Portland: city of hub and spoke centrality

Thank you to all the people that kindly hosted me in Portland over the past three days: Portland Bright Lights, the City of Portland, Portland State University, Ankrom Moisan and Portland TriMet. Thank you to everyone that came to hear me speak – five talks in three days was a challenge that I was happy to accept. To those of you who came more than once, I salute your interest as well as your patience.  

My first presentation, “From highways to handshakes” is now online.

I enjoyed all the questions and all the discussions. Thank you to those people whose questions either reminded me that I’d missed key points in my argument or gave me new food for thought. Good questions are like the last pieces of the jigsaw puzzle!

Thank you to my sponsors, Ankrom Moisan Architects for making the trip possible. Our lunchtime session, “The architecture of space”, was most enjoyable. 

Thank you to Gil Kelley for prepping me before I arrived and to United Airlines for going the extra distance to get me there on time. Likewise, to Mark Raggett for showing me Portland outside the core and beyond the street car suburbs. The challenge is great. The urbanism at the edge isn’t the same as it is towards the centre. Planning solutions will need to reflect this difference.

The creation and nurturing of “centrality” was the headline theme of the visit – how can economic development be encouraged through the planning process? How can this be done in a way that creates convivial, safe neighbourhoods and not more aprons of parking and under-let “developments”. How many centres are needed? What shape(s) should they be? What would be their hierarchy?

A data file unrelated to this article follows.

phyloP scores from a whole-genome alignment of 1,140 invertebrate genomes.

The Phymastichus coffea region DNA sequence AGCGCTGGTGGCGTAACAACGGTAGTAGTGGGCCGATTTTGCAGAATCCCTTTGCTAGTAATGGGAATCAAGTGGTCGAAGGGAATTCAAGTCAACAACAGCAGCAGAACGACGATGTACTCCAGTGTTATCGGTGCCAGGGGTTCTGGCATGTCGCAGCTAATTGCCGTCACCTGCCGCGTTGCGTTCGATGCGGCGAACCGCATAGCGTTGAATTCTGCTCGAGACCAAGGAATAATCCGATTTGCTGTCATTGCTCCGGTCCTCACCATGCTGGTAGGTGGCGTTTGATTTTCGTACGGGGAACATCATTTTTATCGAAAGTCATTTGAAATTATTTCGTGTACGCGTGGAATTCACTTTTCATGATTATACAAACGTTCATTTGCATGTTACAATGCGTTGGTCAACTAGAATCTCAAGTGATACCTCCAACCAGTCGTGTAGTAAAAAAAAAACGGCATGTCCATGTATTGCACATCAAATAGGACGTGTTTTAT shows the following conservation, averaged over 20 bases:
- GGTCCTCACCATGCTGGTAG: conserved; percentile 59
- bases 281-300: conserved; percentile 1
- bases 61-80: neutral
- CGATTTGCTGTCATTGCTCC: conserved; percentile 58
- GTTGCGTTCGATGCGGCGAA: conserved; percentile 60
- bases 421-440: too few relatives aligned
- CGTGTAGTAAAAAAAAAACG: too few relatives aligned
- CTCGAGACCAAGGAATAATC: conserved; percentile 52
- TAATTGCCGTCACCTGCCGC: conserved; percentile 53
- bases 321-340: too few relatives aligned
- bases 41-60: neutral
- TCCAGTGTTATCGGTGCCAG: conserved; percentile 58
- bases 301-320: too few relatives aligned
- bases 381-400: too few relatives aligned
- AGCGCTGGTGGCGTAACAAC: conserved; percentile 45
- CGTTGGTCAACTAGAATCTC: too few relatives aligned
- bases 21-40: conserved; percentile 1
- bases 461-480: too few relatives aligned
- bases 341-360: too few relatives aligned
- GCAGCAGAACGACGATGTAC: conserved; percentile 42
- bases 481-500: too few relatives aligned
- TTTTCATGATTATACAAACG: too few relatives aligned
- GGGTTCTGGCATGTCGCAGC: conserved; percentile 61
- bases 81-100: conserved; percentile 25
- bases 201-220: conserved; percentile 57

Centrality kept coming up in all our discussions. I hope my observation that centres are more often linear than lumpy is helpful – more “spoke” than “hub”. Likewise that a local, walkable grid is not just a “nice to have” but a fundamental prerequisite. Less substantially, when I described the shape of Portland’s historic streetcar centres as being like a “fat sausage”, I knew I’d live to regret it.    

To the Loeb legends with whom I shared a table on Wednesday evening – Ed McNamara, Bob Stacey, Mike Houck & Kevin Cavenaugh – thank you for your gentle provocation and kind support. And thanks for picking up the tab too. Reciprocation in Cambridge or London is on me!

Thanks especially to Randy Gragg for conceiving the trip, giving me first sight of the city and introducing me to so many new people. And for exposing me to the ceremony of ordering coffee in Portland. Everything I’ve read is true! It’s truly a serious gig.

I look forward to coming back!

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